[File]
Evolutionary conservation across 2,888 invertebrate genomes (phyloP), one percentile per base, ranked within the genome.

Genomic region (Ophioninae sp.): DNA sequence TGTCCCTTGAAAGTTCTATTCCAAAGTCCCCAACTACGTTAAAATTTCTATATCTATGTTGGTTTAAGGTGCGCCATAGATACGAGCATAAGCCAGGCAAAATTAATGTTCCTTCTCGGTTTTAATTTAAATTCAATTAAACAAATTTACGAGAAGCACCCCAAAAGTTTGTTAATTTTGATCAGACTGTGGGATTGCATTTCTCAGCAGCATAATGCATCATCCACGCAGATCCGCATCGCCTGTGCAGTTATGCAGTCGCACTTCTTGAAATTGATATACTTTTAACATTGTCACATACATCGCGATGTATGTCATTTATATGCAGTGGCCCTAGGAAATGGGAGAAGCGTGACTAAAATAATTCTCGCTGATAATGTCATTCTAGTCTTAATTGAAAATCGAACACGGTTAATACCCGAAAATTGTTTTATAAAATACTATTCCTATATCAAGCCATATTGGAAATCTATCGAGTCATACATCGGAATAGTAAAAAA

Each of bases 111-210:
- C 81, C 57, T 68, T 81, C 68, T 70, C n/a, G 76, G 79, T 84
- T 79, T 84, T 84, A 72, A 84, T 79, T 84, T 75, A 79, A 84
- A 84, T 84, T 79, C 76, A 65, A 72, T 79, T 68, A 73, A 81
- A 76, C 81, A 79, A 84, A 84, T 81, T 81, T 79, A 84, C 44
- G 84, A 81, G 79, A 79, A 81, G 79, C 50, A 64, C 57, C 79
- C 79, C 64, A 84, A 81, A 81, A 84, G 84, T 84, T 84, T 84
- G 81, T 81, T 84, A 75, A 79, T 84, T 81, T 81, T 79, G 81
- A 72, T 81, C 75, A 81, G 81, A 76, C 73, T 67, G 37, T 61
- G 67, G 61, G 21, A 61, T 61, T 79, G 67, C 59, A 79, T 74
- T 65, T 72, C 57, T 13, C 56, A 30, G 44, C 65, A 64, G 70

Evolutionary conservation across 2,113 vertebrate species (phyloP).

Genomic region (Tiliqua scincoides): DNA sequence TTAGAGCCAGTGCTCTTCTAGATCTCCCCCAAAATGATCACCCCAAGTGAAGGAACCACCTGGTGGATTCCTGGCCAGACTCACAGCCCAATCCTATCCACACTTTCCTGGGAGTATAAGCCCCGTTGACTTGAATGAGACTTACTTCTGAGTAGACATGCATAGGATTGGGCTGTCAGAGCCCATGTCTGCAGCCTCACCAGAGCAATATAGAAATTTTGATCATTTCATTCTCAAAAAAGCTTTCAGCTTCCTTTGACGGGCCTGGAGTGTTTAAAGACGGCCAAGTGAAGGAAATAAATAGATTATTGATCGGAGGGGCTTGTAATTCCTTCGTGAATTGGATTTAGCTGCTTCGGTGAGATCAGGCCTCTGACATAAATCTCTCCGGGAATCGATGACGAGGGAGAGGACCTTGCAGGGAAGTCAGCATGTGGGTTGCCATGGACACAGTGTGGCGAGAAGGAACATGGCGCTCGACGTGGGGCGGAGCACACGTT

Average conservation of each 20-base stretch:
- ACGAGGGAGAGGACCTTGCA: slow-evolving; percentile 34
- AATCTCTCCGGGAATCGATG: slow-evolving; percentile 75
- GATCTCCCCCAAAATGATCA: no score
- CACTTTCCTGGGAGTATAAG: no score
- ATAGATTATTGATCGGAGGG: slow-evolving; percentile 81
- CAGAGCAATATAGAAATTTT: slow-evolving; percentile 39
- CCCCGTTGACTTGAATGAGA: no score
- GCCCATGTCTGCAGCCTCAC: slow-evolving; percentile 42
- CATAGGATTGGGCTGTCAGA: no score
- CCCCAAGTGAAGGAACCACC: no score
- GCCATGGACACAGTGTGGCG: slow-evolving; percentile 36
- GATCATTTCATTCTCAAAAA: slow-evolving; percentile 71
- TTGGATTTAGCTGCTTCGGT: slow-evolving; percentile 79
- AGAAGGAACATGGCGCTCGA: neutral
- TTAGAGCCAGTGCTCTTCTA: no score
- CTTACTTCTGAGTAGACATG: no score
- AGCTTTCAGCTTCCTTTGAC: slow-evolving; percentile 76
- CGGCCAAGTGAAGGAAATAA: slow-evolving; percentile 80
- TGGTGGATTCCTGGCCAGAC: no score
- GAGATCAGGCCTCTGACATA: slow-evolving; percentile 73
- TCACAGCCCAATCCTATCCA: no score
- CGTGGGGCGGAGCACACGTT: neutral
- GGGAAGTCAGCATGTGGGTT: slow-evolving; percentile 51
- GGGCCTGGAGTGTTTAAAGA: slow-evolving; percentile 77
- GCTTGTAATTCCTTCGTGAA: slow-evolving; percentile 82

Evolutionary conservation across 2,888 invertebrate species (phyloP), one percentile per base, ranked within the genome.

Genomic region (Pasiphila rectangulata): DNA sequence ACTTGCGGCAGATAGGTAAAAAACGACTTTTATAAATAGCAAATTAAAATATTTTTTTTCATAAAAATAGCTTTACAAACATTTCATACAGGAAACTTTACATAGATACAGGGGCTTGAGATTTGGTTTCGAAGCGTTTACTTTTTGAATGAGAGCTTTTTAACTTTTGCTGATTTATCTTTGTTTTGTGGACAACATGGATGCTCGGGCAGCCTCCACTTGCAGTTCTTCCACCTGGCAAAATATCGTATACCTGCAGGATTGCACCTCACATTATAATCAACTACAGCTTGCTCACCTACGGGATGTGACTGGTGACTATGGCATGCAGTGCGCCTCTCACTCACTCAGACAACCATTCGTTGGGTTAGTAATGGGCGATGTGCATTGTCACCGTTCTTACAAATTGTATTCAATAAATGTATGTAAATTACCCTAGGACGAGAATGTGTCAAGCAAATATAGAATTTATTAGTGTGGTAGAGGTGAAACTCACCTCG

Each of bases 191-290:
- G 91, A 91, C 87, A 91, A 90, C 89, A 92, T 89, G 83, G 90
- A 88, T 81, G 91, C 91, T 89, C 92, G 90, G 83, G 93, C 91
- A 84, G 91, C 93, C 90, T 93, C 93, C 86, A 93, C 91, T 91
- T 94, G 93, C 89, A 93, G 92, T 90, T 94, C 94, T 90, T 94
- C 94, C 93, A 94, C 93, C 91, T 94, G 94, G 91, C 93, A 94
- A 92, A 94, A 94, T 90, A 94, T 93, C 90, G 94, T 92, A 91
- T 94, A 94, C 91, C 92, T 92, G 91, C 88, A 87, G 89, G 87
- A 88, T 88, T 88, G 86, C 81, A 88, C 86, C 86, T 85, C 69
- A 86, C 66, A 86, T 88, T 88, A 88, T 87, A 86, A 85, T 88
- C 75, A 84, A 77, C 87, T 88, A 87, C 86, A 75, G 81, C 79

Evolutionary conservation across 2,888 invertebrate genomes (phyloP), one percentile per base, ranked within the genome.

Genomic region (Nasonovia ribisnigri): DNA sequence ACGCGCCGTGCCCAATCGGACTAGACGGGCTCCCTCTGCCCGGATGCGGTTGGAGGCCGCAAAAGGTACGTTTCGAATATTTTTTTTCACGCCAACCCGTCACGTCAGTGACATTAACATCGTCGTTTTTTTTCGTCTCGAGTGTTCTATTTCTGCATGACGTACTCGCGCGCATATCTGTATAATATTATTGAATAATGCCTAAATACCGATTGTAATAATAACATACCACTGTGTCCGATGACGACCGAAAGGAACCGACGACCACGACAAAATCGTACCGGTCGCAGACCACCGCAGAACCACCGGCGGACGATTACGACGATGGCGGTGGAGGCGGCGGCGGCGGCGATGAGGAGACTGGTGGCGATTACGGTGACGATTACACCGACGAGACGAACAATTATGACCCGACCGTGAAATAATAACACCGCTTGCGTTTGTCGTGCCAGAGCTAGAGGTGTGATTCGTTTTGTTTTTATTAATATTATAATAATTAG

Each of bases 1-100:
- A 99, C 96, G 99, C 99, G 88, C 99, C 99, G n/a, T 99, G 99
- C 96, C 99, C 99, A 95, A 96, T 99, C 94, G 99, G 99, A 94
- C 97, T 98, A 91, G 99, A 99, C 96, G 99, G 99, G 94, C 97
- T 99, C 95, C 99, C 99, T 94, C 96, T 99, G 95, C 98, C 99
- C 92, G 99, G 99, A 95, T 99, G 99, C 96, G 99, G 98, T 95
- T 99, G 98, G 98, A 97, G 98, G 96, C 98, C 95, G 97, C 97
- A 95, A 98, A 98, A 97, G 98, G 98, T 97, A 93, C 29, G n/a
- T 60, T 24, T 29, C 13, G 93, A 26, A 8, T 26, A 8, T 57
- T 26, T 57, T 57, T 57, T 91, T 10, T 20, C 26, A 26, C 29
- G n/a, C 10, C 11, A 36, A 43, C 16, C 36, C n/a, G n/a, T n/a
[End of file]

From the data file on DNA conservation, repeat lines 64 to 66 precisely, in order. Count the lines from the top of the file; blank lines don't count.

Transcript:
- A 95, A 98, A 98, A 97, G 98, G 98, T 97, A 93, C 29, G n/a
- T 60, T 24, T 29, C 13, G 93, A 26, A 8, T 26, A 8, T 57
- T 26, T 57, T 57, T 57, T 91, T 10, T 20, C 26, A 26, C 29